Organic electrode may allow short-term electrotherapy without surgery
Researchers have developed a soft conductive electrode that doesn’t require invasive surgery to implant and is resorbed by the body over time. They say their method could be a novel way of treating non-chronic conditions such as cancer and nerve injuries with electrical stimulation.
Therapeutic electrical stimulation to tissues and the nervous system is often used in chronic conditions like Parkinson’s disease or epilepsy, where surgically implanted electrodes provide electrical pulses to specific brain areas. But electrotherapy can also benefit those with non-chronic conditions such as pain, nerve injuries, or cancer.
Researchers from Lund University and the University of Gothenburg have developed a conductive organic electrode that is inserted without invasive surgery, integrates with the body and dissolves over time.
“Our work naturally integrates electronics with biological systems, which opens up possibilities for therapies for non-chronic disease that are difficult to treat,” said Martin Hjort, lead author of the study. “In the study, we used zebrafish, an excellent model for studying organic electrodes in brain structures.”
The researchers created their electrodes using A5, a water-soluble mixed ion-electron polymer with unique qualities: it self-assembles in a gel cast and generates a highly conductive hydrogel that remains stable for several months. It’s also made up of small polymers called oligomers, which gives it better bioresorption properties.
Using a zebrafish, a model of limb regeneration and neuropathy or nerve damage that leads to pain, the researchers injected A5 into the fish’s brain using a syringe with a cannula diameter of 30 µm (A5 nanoparticles are, on average, 80 nm in size). When the A5 interacted with endogenous ions, it arranged itself to form a stable soft electrode.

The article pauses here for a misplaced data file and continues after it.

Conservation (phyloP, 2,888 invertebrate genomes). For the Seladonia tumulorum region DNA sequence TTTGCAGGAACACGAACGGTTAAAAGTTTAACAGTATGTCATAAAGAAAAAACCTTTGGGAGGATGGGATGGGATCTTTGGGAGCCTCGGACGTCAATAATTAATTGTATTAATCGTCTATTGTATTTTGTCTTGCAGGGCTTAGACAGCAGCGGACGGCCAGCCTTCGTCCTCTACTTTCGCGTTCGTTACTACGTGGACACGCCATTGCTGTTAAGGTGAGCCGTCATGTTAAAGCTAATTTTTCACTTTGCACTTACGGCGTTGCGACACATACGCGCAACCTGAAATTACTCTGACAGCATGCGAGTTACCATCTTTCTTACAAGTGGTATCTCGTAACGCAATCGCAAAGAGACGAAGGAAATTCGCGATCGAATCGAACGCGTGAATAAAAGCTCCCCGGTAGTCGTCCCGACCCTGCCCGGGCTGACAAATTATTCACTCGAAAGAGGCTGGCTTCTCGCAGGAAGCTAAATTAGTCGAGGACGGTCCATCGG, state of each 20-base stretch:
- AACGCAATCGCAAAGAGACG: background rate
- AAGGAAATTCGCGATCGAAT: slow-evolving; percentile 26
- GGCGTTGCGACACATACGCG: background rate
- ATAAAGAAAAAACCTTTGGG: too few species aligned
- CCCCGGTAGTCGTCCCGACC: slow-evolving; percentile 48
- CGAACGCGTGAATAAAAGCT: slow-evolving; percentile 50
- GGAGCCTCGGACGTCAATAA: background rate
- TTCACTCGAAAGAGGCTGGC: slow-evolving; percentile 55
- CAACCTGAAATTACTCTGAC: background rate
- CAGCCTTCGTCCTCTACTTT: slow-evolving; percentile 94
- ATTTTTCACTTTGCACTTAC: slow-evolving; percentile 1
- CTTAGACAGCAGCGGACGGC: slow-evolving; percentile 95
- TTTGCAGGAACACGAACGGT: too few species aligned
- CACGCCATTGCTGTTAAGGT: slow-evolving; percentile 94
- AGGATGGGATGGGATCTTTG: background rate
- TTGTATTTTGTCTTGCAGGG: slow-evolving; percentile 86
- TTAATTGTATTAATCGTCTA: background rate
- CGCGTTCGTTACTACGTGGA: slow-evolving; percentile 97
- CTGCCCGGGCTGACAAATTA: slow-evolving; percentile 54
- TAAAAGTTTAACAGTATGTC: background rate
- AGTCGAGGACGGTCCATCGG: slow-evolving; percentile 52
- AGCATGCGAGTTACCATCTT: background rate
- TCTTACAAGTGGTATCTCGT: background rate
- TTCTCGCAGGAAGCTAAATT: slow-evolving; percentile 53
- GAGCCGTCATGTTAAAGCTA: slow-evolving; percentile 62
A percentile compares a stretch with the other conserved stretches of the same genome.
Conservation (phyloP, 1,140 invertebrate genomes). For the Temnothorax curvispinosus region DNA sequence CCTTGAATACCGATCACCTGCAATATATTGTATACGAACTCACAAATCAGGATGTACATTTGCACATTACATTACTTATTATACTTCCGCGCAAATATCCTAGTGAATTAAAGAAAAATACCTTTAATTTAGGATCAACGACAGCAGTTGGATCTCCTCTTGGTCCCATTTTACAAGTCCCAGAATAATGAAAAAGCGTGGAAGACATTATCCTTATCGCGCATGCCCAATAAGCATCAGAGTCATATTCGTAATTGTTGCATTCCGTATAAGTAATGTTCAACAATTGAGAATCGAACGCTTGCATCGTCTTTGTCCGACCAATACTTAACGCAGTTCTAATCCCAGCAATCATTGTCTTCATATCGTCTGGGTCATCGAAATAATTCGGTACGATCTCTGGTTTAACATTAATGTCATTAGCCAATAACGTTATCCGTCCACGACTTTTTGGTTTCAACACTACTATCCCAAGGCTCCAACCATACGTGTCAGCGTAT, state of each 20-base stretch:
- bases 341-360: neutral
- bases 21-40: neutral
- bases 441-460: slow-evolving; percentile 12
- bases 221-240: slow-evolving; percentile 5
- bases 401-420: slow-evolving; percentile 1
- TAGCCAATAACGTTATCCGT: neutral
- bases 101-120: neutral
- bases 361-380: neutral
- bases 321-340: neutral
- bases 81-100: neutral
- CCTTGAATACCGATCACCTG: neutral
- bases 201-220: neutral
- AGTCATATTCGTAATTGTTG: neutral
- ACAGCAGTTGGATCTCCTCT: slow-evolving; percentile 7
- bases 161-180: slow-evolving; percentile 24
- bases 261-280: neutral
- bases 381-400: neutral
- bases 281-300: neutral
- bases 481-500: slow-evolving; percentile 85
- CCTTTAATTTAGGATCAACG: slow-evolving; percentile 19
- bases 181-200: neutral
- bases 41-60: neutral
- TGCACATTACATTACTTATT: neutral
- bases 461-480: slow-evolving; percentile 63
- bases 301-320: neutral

Over time, the thickness of the soft electrode increased, and dendrites started to grow from it, forming a close connection with the surrounding cells. By applying electrical pulses to brain slices excised from the fish with the implanted electrodes, the researchers could control neural signaling.
“[W]e have developed a technique where a solution of nanoparticles is injected into the tissue using a needle, the size of a human hair,” said Roger Olsson, corresponding author of the study. “These particles, composed of small molecular chains (polymers), then self-organize into a conducting structure and integrate with the body’s cells.”
The conductive structure started to degrade around nine days after insertion before being completely resorbed without causing damage to the fish.
The researchers say their novel minimally invasive electrodes open up possibilities for their use in non-chronic treatments. The next step is to try the procedure on larger – rodent and primate – brains.
The study was published in the journal Nature Communications.
Source: Lund University